October 2006 News

Officials debate status of apple in trans-LoC trade

15 October 2006
The Daily Excelsior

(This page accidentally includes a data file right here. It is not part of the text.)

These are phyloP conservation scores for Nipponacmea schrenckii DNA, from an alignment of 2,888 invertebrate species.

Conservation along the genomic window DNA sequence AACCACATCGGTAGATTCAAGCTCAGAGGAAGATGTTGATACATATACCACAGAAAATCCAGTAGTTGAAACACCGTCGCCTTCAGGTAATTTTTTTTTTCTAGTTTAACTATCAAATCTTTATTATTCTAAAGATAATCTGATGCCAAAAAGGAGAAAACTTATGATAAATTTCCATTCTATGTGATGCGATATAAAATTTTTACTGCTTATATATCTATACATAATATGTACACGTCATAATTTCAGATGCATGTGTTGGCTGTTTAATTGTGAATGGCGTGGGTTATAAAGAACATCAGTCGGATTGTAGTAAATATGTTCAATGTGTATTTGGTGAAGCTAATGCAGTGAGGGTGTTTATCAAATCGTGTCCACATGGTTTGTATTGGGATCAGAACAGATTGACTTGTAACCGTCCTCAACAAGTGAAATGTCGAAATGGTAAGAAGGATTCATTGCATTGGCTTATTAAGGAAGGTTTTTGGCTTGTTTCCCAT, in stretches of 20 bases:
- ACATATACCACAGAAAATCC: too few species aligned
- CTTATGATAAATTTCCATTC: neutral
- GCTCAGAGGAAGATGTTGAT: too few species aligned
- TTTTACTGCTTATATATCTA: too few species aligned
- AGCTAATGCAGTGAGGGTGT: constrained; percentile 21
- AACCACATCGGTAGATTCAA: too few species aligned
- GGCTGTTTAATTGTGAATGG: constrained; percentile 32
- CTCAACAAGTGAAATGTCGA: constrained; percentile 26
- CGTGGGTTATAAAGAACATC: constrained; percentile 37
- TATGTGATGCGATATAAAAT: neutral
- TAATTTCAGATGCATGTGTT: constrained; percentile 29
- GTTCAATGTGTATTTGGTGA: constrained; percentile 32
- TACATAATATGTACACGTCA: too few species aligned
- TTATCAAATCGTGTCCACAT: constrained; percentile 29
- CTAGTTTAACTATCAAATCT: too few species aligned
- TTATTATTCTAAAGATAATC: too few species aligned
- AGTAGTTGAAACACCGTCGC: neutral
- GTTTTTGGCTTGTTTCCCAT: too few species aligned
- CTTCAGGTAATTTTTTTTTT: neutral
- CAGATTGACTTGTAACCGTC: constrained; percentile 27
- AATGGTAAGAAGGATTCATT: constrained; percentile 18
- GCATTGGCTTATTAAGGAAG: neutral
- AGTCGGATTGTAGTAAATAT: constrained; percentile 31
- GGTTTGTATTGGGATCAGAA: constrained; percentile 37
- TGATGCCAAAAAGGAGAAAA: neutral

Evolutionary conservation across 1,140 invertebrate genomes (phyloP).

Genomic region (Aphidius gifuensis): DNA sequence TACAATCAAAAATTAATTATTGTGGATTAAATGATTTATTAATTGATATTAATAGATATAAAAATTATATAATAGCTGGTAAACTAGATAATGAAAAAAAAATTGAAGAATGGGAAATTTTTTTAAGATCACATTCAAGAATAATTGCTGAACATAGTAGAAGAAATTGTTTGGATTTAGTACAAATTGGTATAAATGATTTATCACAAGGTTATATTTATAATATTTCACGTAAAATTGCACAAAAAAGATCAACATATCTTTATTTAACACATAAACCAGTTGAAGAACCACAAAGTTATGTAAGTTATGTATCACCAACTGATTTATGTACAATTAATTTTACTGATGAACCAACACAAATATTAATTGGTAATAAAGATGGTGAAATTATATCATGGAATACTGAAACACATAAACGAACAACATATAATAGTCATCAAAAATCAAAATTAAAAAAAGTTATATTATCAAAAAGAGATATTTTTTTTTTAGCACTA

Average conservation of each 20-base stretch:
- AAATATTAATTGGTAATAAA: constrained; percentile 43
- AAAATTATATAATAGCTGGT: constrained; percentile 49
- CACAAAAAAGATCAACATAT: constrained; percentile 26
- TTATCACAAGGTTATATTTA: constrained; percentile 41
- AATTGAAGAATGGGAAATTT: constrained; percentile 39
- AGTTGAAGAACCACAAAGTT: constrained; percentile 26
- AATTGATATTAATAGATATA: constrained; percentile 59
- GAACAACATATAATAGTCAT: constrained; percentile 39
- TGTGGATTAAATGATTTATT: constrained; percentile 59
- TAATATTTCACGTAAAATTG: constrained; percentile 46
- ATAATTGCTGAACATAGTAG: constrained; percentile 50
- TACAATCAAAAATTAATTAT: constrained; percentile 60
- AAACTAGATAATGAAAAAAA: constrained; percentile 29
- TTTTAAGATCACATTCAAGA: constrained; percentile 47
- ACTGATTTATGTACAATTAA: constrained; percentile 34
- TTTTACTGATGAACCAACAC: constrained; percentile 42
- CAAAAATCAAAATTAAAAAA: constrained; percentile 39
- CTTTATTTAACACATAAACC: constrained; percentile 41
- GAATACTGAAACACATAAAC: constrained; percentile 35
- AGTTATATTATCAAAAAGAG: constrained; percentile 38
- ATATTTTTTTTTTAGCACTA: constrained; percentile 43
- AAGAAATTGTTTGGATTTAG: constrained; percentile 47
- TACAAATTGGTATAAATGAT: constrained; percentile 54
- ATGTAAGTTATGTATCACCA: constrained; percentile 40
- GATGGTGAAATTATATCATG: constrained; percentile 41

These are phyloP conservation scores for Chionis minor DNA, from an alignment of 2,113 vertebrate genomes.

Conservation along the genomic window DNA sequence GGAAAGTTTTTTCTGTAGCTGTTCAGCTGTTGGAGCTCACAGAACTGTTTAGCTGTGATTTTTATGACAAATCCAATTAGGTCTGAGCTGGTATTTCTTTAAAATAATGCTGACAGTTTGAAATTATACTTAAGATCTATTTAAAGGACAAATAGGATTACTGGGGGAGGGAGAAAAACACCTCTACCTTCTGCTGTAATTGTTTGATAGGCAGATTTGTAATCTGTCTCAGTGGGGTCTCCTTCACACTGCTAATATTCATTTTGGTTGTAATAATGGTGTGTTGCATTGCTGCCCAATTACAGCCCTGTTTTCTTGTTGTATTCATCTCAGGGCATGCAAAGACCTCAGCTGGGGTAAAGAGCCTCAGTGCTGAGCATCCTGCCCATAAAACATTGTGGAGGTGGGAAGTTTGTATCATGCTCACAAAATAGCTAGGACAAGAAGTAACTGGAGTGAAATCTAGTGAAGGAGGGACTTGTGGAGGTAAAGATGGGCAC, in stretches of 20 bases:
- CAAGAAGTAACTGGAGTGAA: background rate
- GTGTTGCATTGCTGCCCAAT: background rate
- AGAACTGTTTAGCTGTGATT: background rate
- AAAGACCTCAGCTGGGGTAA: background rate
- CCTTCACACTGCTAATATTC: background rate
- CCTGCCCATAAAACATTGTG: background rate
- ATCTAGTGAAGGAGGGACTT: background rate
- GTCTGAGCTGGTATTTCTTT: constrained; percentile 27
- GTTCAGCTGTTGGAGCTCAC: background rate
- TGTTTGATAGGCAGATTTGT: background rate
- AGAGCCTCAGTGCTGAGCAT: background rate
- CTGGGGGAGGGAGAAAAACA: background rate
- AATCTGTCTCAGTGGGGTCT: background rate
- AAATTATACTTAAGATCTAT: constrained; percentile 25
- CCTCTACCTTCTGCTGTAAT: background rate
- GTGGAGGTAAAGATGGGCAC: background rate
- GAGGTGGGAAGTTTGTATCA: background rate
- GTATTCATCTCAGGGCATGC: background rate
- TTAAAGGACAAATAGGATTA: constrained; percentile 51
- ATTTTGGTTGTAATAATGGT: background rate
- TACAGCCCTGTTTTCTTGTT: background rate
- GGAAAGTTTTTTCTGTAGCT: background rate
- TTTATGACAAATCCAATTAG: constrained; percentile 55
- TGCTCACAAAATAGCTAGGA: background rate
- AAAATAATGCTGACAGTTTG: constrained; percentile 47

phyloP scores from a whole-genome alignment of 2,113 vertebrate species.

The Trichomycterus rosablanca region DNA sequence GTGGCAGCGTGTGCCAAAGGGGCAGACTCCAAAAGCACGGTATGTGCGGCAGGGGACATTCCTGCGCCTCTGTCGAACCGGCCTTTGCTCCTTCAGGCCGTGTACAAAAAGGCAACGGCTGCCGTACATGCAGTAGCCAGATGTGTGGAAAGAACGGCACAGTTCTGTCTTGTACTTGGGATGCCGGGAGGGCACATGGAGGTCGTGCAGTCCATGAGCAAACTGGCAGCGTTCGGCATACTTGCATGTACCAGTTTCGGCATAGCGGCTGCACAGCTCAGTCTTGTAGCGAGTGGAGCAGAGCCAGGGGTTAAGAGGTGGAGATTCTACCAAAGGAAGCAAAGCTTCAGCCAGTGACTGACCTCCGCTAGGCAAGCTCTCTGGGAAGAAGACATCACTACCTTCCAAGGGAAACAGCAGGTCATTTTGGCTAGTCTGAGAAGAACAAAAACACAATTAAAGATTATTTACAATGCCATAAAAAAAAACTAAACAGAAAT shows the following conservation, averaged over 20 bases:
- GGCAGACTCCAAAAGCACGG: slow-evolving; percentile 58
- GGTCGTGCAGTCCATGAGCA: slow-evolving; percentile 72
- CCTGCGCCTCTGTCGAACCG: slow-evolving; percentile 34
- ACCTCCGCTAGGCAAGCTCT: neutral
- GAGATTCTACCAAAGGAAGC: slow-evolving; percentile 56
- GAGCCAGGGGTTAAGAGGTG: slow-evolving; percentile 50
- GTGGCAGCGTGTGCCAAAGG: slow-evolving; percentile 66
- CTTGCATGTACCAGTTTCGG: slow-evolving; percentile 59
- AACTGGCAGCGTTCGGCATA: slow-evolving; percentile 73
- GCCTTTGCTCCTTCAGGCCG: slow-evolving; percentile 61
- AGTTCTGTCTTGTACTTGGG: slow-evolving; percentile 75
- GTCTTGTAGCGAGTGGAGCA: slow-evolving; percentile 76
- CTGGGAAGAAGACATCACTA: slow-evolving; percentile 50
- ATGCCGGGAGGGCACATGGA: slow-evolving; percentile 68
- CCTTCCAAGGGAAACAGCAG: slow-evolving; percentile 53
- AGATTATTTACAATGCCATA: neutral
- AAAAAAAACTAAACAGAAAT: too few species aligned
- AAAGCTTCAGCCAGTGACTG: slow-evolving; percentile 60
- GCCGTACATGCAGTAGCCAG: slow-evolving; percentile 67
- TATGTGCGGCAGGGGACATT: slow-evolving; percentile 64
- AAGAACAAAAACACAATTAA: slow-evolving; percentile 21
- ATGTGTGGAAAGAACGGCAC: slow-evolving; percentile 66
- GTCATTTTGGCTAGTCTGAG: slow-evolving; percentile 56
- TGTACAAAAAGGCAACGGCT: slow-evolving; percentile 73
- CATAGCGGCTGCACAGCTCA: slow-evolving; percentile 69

New Delhi: Should Kashmiri apples be on the positive or negative list of items for trade between the two parts of Kashmir? As India and Pakistan gear up to open trade between Jammu and Kashmir and Pakistan- occupied-Kashmir (PoK), a serious discussion on this issue took place in the External Affairs Ministry recently, said officials. Officials from the Commerce and Industries Ministry raised their eyebrows while scrutinizing the list of items for trade between Kashmir and PoK when they spotted apples on it. 'Apples are on the negative list of trade between the South Asian Free Trade Association (SAFTA) countries,' commented an official from the Commerce Ministry, much to the amusement of others present at the meeting as apples are the mainstay of Kashmir's economy. According to SAFTA rules, certain items including apples are on the negative list of items for trade between India, Nepal, Pakistan, Sri Lanka, Bangladesh, Bhutan and Maldives. However, after an argument by some officials from Jammu and Kashmir, the apple found its way into the list that was handed over to Pakistan recently as the issue could be taken up at the meeting of Foreign Secretaries of India and Pakistan likely to be held at New Delhi on November 10. Besides apples, India submitted a list that includes carpets, embroidery items, papier mache items, shawls, cricket bats, furniture, dry fruits, floriculture, tinned foods and juices, leather products, medicinal plants, copper and silver items, basmati rice and mushrooms. India is awaiting the clearance of the list by Pakistan. Trade between the two parts of Kashmir was scheduled to open earlier this year but had to be shelved because of some logistical problems and poor response from the Pakistan side. Pakistan did not submit the list of business delegates from PoK who would hold discussions with their counterparts from Jammu and Kashmir to work out modalities for trade. India had submitted a list of over 70 tradesmen to Pakistan authorities nine months ago but no clearance had been received so far, officials said. Pakistan has, meanwhile, submitted a list of items for trade across the Line of Control that includes spices, apples, walnuts, rice, namdas, furniture, marble, onion, medicinal herbs and pine-nuts. The trade issue will come up during the Foreign Secretaries' meet, which is likely to be followed by a meeting of representatives of Chambers of Commerce from Jammu and Kashmir and PoK. The Jammu and Kashmir Government has already acquired nearly three hectares for building a truck terminal, customs and immigration facilities at Salamabad near the LoC, where the trade is proposed to be started.

 

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